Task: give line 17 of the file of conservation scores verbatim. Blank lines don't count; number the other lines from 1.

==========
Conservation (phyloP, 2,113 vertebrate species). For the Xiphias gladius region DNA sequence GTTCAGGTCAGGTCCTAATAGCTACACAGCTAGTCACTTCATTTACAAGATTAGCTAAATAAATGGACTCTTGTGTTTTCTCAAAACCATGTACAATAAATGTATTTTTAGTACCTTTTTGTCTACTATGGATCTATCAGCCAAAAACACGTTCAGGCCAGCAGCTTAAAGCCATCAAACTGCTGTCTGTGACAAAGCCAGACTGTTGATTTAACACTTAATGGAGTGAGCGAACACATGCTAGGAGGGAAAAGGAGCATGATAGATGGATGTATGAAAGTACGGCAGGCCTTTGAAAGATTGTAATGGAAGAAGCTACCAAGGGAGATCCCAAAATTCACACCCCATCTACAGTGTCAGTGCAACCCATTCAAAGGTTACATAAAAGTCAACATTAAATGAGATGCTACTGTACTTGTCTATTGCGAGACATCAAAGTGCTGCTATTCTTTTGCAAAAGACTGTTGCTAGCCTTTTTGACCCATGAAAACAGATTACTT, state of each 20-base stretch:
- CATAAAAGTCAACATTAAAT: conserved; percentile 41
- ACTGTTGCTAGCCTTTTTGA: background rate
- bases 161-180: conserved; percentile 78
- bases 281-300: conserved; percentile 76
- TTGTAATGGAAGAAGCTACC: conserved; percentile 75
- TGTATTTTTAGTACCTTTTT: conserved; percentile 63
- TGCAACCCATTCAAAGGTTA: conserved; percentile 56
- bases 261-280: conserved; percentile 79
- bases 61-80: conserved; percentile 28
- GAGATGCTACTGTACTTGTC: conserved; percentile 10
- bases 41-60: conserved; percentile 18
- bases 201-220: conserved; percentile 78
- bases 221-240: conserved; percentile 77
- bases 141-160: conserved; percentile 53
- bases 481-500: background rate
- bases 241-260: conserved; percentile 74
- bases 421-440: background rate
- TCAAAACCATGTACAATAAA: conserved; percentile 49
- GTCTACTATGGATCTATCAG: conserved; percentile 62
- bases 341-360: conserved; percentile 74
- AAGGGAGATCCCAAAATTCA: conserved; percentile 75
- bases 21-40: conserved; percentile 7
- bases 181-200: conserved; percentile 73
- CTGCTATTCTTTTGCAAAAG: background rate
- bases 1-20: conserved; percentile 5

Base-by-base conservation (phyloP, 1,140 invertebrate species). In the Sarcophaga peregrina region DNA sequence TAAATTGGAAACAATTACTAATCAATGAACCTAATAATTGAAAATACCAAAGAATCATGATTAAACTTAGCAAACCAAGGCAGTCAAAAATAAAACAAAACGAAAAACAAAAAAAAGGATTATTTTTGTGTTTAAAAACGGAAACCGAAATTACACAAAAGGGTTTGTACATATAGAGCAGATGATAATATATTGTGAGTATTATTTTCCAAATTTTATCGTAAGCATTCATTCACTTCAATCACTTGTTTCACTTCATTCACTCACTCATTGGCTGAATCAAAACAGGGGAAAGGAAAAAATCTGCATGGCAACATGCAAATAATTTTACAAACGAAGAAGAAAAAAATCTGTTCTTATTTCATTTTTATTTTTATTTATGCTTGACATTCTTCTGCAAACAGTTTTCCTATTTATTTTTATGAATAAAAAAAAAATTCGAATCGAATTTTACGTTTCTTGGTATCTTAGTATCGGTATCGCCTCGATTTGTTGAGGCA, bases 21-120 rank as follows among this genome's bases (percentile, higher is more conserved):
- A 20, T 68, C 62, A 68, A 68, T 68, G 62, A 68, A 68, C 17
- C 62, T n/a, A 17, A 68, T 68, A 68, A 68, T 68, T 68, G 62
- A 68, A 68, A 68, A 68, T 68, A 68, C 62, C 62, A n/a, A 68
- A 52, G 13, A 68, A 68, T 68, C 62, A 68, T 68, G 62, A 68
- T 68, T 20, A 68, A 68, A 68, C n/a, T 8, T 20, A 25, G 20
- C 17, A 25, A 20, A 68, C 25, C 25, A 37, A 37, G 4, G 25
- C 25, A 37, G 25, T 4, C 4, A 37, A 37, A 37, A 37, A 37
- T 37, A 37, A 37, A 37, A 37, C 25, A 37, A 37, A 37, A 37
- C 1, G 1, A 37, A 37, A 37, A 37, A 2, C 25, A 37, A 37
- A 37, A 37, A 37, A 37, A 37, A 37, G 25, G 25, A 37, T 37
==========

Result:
- bases 241-260: conserved; percentile 74